Just How Dangerous Is The West Nile Virus Anyway?
In case you hadn't heard, Dallas County is in a state of emergency. Yesterday, the county reported its ninth death of the year from West Nile Virus.
No surprise here: That straight up obliterates the previous high of four deaths seen in 2006.
What does this mean for you, though?
Well, the good news is that it's definitely not all doom and gloom.
Sure, it's definitely a serious concern that we're leading the nation right now in West Nile deaths, but what other outlets often gloss over in their news reports about the spread of this virus is that there's a pretty serious gap between the various forms of infection.
See, West Nile Virus comes in three forms: There's a symptomless carrier, a flu-like form and the more-serious West Nile Neuroinvasive Disease. WNND works like meningitis or encephalitis in that it causes swelling in the brain and/or spinal column. That's the one you need to worry about
But, even then, here's the thing about WNND: It's completely survivable if the symptoms can be treated in time. Most of the fatalities that come with WNND come when an elderly person or someone with an otherwise compromised immune system gets infected. It's people like this who can't handle the symptoms and eventually die from complications.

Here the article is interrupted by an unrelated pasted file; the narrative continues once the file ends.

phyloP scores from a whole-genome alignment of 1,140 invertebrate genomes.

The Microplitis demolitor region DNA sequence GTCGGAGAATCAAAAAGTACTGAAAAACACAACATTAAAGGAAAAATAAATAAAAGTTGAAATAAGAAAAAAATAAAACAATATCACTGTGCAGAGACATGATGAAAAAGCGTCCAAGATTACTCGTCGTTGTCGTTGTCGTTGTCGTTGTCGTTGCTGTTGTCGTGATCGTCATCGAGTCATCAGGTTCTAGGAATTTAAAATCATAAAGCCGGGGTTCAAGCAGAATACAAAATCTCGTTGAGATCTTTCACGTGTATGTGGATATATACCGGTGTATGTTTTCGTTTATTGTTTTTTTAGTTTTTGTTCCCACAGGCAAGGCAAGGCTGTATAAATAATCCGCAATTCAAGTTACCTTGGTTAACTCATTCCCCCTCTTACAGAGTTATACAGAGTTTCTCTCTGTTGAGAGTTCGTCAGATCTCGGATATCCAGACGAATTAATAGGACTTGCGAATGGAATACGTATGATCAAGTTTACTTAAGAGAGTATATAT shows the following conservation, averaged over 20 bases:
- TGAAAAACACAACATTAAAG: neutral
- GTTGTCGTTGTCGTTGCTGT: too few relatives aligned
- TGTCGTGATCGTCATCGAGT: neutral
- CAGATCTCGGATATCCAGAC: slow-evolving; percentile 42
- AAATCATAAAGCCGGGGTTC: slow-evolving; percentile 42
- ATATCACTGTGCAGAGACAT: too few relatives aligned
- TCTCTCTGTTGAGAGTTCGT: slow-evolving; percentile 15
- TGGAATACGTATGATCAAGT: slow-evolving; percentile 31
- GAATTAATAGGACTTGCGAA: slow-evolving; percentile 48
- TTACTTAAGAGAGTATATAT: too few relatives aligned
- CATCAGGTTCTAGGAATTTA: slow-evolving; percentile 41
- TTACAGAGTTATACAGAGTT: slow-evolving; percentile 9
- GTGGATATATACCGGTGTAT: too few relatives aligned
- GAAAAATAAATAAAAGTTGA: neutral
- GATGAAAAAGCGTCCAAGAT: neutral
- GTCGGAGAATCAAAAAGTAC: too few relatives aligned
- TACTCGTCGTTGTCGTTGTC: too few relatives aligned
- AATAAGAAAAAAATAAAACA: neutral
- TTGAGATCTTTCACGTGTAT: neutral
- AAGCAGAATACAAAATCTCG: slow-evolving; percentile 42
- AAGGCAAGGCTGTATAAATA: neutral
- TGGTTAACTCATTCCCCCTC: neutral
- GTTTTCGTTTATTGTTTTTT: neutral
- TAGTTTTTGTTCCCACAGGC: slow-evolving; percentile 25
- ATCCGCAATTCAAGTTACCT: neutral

As you'll see in the graphics that follow, if you aren't elderly and if your immune system is in general working order, you have pretty good odds of surviving this scare intact. In fact, a whopping 80 percent of people infected with WNV don't even know they have it. Most of the remaining 20 percent only experience minor symptoms.
Still, it's important to stay educated on the matter, and we suggest paying particularly close attention to the information provided about preventing yourself from becoming infected in the first place.
Then just do your best to try to not listen to the local media too much as they predict the coming apocalypse this WNV season.